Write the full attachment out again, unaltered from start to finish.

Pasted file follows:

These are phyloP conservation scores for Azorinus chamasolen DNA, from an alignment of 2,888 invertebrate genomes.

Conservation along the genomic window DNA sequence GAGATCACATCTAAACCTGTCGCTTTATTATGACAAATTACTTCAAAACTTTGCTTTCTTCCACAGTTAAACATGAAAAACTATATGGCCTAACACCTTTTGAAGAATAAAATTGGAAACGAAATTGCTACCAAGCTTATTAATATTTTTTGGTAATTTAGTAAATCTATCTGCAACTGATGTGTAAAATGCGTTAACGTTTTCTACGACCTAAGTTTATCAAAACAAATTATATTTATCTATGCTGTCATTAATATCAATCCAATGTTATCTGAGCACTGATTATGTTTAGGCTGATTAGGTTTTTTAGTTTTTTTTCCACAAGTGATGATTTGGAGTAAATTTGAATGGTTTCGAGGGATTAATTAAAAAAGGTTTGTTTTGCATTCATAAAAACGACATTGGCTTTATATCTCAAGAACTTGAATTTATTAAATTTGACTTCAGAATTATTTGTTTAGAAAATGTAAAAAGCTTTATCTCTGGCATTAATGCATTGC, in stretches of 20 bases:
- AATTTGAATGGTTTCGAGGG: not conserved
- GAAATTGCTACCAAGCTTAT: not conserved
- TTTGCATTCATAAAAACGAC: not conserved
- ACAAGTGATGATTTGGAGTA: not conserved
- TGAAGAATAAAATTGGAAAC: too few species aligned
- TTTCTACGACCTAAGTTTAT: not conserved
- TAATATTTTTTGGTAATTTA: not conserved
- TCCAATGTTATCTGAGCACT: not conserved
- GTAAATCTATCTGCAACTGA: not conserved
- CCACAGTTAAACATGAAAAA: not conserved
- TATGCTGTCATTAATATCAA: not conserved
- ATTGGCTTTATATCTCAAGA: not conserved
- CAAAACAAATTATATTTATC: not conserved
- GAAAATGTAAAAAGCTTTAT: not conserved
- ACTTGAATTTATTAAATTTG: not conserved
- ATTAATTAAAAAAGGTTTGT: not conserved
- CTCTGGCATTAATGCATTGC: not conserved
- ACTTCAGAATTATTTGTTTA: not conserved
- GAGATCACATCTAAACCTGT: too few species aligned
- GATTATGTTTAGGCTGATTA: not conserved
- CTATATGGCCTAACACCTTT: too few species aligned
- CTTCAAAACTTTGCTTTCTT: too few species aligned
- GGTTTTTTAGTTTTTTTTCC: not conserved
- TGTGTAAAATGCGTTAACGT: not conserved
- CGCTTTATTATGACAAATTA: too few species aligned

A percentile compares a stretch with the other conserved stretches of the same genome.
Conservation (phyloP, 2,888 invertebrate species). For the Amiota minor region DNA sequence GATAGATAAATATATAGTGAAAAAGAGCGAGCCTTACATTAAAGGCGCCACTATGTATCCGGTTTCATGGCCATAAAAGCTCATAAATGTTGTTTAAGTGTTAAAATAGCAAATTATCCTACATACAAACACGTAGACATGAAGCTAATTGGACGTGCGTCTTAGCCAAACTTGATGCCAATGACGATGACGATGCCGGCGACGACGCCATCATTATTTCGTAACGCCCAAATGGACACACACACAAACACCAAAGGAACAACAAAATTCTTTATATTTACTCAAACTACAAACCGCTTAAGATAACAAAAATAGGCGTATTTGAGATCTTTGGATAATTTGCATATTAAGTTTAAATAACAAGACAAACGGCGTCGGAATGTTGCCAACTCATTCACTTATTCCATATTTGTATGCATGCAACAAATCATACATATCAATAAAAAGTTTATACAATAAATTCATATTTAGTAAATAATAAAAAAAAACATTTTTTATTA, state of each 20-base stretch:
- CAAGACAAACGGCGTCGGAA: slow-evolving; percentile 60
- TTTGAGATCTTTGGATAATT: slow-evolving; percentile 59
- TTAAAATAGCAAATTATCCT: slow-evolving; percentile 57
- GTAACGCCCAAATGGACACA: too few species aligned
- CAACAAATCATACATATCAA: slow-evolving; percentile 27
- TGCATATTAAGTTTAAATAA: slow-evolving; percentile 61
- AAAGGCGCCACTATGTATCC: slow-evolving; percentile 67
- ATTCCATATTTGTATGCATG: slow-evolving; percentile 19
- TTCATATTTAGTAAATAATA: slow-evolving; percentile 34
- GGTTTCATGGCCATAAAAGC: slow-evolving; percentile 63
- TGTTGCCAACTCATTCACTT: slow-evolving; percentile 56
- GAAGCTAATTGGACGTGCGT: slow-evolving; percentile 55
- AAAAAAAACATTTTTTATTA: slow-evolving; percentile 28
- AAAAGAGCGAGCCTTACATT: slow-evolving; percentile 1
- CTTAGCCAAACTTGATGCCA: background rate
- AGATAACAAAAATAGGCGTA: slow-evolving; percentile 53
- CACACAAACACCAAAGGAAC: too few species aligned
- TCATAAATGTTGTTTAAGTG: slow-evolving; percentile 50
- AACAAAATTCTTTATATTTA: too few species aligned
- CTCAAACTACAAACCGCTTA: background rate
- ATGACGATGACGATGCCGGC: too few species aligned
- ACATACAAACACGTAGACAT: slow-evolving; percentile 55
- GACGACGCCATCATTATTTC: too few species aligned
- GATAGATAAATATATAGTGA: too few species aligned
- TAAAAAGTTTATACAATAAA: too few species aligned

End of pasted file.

These are phyloP conservation scores for Azorinus chamasolen DNA, from an alignment of 2,888 invertebrate genomes.

Conservation along the genomic window DNA sequence GAGATCACATCTAAACCTGTCGCTTTATTATGACAAATTACTTCAAAACTTTGCTTTCTTCCACAGTTAAACATGAAAAACTATATGGCCTAACACCTTTTGAAGAATAAAATTGGAAACGAAATTGCTACCAAGCTTATTAATATTTTTTGGTAATTTAGTAAATCTATCTGCAACTGATGTGTAAAATGCGTTAACGTTTTCTACGACCTAAGTTTATCAAAACAAATTATATTTATCTATGCTGTCATTAATATCAATCCAATGTTATCTGAGCACTGATTATGTTTAGGCTGATTAGGTTTTTTAGTTTTTTTTCCACAAGTGATGATTTGGAGTAAATTTGAATGGTTTCGAGGGATTAATTAAAAAAGGTTTGTTTTGCATTCATAAAAACGACATTGGCTTTATATCTCAAGAACTTGAATTTATTAAATTTGACTTCAGAATTATTTGTTTAGAAAATGTAAAAAGCTTTATCTCTGGCATTAATGCATTGC, in stretches of 20 bases:
- AATTTGAATGGTTTCGAGGG: not conserved
- GAAATTGCTACCAAGCTTAT: not conserved
- TTTGCATTCATAAAAACGAC: not conserved
- ACAAGTGATGATTTGGAGTA: not conserved
- TGAAGAATAAAATTGGAAAC: too few species aligned
- TTTCTACGACCTAAGTTTAT: not conserved
- TAATATTTTTTGGTAATTTA: not conserved
- TCCAATGTTATCTGAGCACT: not conserved
- GTAAATCTATCTGCAACTGA: not conserved
- CCACAGTTAAACATGAAAAA: not conserved
- TATGCTGTCATTAATATCAA: not conserved
- ATTGGCTTTATATCTCAAGA: not conserved
- CAAAACAAATTATATTTATC: not conserved
- GAAAATGTAAAAAGCTTTAT: not conserved
- ACTTGAATTTATTAAATTTG: not conserved
- ATTAATTAAAAAAGGTTTGT: not conserved
- CTCTGGCATTAATGCATTGC: not conserved
- ACTTCAGAATTATTTGTTTA: not conserved
- GAGATCACATCTAAACCTGT: too few species aligned
- GATTATGTTTAGGCTGATTA: not conserved
- CTATATGGCCTAACACCTTT: too few species aligned
- CTTCAAAACTTTGCTTTCTT: too few species aligned
- GGTTTTTTAGTTTTTTTTCC: not conserved
- TGTGTAAAATGCGTTAACGT: not conserved
- CGCTTTATTATGACAAATTA: too few species aligned

A percentile compares a stretch with the other conserved stretches of the same genome.
Conservation (phyloP, 2,888 invertebrate species). For the Amiota minor region DNA sequence GATAGATAAATATATAGTGAAAAAGAGCGAGCCTTACATTAAAGGCGCCACTATGTATCCGGTTTCATGGCCATAAAAGCTCATAAATGTTGTTTAAGTGTTAAAATAGCAAATTATCCTACATACAAACACGTAGACATGAAGCTAATTGGACGTGCGTCTTAGCCAAACTTGATGCCAATGACGATGACGATGCCGGCGACGACGCCATCATTATTTCGTAACGCCCAAATGGACACACACACAAACACCAAAGGAACAACAAAATTCTTTATATTTACTCAAACTACAAACCGCTTAAGATAACAAAAATAGGCGTATTTGAGATCTTTGGATAATTTGCATATTAAGTTTAAATAACAAGACAAACGGCGTCGGAATGTTGCCAACTCATTCACTTATTCCATATTTGTATGCATGCAACAAATCATACATATCAATAAAAAGTTTATACAATAAATTCATATTTAGTAAATAATAAAAAAAAACATTTTTTATTA, state of each 20-base stretch:
- CAAGACAAACGGCGTCGGAA: slow-evolving; percentile 60
- TTTGAGATCTTTGGATAATT: slow-evolving; percentile 59
- TTAAAATAGCAAATTATCCT: slow-evolving; percentile 57
- GTAACGCCCAAATGGACACA: too few species aligned
- CAACAAATCATACATATCAA: slow-evolving; percentile 27
- TGCATATTAAGTTTAAATAA: slow-evolving; percentile 61
- AAAGGCGCCACTATGTATCC: slow-evolving; percentile 67
- ATTCCATATTTGTATGCATG: slow-evolving; percentile 19
- TTCATATTTAGTAAATAATA: slow-evolving; percentile 34
- GGTTTCATGGCCATAAAAGC: slow-evolving; percentile 63
- TGTTGCCAACTCATTCACTT: slow-evolving; percentile 56
- GAAGCTAATTGGACGTGCGT: slow-evolving; percentile 55
- AAAAAAAACATTTTTTATTA: slow-evolving; percentile 28
- AAAAGAGCGAGCCTTACATT: slow-evolving; percentile 1
- CTTAGCCAAACTTGATGCCA: background rate
- AGATAACAAAAATAGGCGTA: slow-evolving; percentile 53
- CACACAAACACCAAAGGAAC: too few species aligned
- TCATAAATGTTGTTTAAGTG: slow-evolving; percentile 50
- AACAAAATTCTTTATATTTA: too few species aligned
- CTCAAACTACAAACCGCTTA: background rate
- ATGACGATGACGATGCCGGC: too few species aligned
- ACATACAAACACGTAGACAT: slow-evolving; percentile 55
- GACGACGCCATCATTATTTC: too few species aligned
- GATAGATAAATATATAGTGA: too few species aligned
- TAAAAAGTTTATACAATAAA: too few species aligned